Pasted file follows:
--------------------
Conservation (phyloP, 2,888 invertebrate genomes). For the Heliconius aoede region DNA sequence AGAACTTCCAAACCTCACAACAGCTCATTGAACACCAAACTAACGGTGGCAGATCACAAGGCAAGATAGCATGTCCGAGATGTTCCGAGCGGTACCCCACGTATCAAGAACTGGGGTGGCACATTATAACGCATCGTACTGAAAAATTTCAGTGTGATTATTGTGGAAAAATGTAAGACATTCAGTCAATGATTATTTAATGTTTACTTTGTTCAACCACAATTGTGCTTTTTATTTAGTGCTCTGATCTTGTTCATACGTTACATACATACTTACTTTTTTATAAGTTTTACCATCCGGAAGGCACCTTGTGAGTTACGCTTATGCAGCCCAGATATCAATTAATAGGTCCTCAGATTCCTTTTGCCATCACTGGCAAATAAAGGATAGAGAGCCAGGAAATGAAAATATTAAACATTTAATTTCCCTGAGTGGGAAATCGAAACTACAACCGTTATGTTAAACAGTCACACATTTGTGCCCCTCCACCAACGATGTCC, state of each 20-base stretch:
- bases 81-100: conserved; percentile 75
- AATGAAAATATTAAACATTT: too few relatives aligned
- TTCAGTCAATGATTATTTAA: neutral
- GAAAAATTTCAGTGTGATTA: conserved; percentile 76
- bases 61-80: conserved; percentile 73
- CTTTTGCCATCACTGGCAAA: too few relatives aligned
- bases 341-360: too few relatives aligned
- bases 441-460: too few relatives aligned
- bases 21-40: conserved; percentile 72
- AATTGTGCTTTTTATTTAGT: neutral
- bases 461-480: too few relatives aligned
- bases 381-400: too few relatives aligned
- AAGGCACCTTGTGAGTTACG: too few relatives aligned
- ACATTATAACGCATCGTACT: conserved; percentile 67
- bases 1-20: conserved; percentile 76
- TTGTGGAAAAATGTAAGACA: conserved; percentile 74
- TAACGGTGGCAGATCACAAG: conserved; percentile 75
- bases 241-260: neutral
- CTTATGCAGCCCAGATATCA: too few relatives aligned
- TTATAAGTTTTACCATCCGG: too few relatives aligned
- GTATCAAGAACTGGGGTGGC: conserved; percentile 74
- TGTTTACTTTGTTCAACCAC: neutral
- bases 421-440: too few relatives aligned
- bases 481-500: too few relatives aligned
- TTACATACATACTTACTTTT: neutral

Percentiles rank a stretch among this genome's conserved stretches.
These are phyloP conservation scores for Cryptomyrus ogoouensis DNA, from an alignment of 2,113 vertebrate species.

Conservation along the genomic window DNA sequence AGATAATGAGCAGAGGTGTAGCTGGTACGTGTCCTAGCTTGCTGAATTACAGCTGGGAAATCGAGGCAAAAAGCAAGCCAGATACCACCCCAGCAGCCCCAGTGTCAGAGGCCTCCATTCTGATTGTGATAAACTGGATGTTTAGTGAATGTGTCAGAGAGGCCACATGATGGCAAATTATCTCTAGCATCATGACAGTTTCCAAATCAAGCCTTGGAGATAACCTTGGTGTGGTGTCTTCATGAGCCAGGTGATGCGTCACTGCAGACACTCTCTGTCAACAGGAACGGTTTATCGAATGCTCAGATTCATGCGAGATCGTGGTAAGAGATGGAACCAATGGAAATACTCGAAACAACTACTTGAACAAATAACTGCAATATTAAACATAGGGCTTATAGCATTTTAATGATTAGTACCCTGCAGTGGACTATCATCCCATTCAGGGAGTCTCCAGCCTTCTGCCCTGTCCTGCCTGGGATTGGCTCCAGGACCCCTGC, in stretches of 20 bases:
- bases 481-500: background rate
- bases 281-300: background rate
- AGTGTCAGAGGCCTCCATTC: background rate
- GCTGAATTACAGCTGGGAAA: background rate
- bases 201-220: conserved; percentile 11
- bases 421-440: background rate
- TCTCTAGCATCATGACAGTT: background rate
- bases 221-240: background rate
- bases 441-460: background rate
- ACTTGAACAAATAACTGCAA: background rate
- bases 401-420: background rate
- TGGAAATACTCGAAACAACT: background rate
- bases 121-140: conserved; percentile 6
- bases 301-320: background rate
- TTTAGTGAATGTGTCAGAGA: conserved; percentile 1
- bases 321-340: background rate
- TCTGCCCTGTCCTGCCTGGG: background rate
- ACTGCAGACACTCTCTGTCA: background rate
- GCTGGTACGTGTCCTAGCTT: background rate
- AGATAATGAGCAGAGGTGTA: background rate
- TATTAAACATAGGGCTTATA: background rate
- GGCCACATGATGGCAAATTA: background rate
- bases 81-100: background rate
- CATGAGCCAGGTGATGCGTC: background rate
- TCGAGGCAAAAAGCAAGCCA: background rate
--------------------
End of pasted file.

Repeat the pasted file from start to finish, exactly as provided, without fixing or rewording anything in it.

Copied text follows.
Conservation (phyloP, 2,888 invertebrate genomes). For the Heliconius aoede region DNA sequence AGAACTTCCAAACCTCACAACAGCTCATTGAACACCAAACTAACGGTGGCAGATCACAAGGCAAGATAGCATGTCCGAGATGTTCCGAGCGGTACCCCACGTATCAAGAACTGGGGTGGCACATTATAACGCATCGTACTGAAAAATTTCAGTGTGATTATTGTGGAAAAATGTAAGACATTCAGTCAATGATTATTTAATGTTTACTTTGTTCAACCACAATTGTGCTTTTTATTTAGTGCTCTGATCTTGTTCATACGTTACATACATACTTACTTTTTTATAAGTTTTACCATCCGGAAGGCACCTTGTGAGTTACGCTTATGCAGCCCAGATATCAATTAATAGGTCCTCAGATTCCTTTTGCCATCACTGGCAAATAAAGGATAGAGAGCCAGGAAATGAAAATATTAAACATTTAATTTCCCTGAGTGGGAAATCGAAACTACAACCGTTATGTTAAACAGTCACACATTTGTGCCCCTCCACCAACGATGTCC, state of each 20-base stretch:
- bases 81-100: conserved; percentile 75
- AATGAAAATATTAAACATTT: too few relatives aligned
- TTCAGTCAATGATTATTTAA: neutral
- GAAAAATTTCAGTGTGATTA: conserved; percentile 76
- bases 61-80: conserved; percentile 73
- CTTTTGCCATCACTGGCAAA: too few relatives aligned
- bases 341-360: too few relatives aligned
- bases 441-460: too few relatives aligned
- bases 21-40: conserved; percentile 72
- AATTGTGCTTTTTATTTAGT: neutral
- bases 461-480: too few relatives aligned
- bases 381-400: too few relatives aligned
- AAGGCACCTTGTGAGTTACG: too few relatives aligned
- ACATTATAACGCATCGTACT: conserved; percentile 67
- bases 1-20: conserved; percentile 76
- TTGTGGAAAAATGTAAGACA: conserved; percentile 74
- TAACGGTGGCAGATCACAAG: conserved; percentile 75
- bases 241-260: neutral
- CTTATGCAGCCCAGATATCA: too few relatives aligned
- TTATAAGTTTTACCATCCGG: too few relatives aligned
- GTATCAAGAACTGGGGTGGC: conserved; percentile 74
- TGTTTACTTTGTTCAACCAC: neutral
- bases 421-440: too few relatives aligned
- bases 481-500: too few relatives aligned
- TTACATACATACTTACTTTT: neutral

Percentiles rank a stretch among this genome's conserved stretches.
These are phyloP conservation scores for Cryptomyrus ogoouensis DNA, from an alignment of 2,113 vertebrate species.

Conservation along the genomic window DNA sequence AGATAATGAGCAGAGGTGTAGCTGGTACGTGTCCTAGCTTGCTGAATTACAGCTGGGAAATCGAGGCAAAAAGCAAGCCAGATACCACCCCAGCAGCCCCAGTGTCAGAGGCCTCCATTCTGATTGTGATAAACTGGATGTTTAGTGAATGTGTCAGAGAGGCCACATGATGGCAAATTATCTCTAGCATCATGACAGTTTCCAAATCAAGCCTTGGAGATAACCTTGGTGTGGTGTCTTCATGAGCCAGGTGATGCGTCACTGCAGACACTCTCTGTCAACAGGAACGGTTTATCGAATGCTCAGATTCATGCGAGATCGTGGTAAGAGATGGAACCAATGGAAATACTCGAAACAACTACTTGAACAAATAACTGCAATATTAAACATAGGGCTTATAGCATTTTAATGATTAGTACCCTGCAGTGGACTATCATCCCATTCAGGGAGTCTCCAGCCTTCTGCCCTGTCCTGCCTGGGATTGGCTCCAGGACCCCTGC, in stretches of 20 bases:
- bases 481-500: background rate
- bases 281-300: background rate
- AGTGTCAGAGGCCTCCATTC: background rate
- GCTGAATTACAGCTGGGAAA: background rate
- bases 201-220: conserved; percentile 11
- bases 421-440: background rate
- TCTCTAGCATCATGACAGTT: background rate
- bases 221-240: background rate
- bases 441-460: background rate
- ACTTGAACAAATAACTGCAA: background rate
- bases 401-420: background rate
- TGGAAATACTCGAAACAACT: background rate
- bases 121-140: conserved; percentile 6
- bases 301-320: background rate
- TTTAGTGAATGTGTCAGAGA: conserved; percentile 1
- bases 321-340: background rate
- TCTGCCCTGTCCTGCCTGGG: background rate
- ACTGCAGACACTCTCTGTCA: background rate
- GCTGGTACGTGTCCTAGCTT: background rate
- AGATAATGAGCAGAGGTGTA: background rate
- TATTAAACATAGGGCTTATA: background rate
- GGCCACATGATGGCAAATTA: background rate
- bases 81-100: background rate
- CATGAGCCAGGTGATGCGTC: background rate
- TCGAGGCAAAAAGCAAGCCA: background rate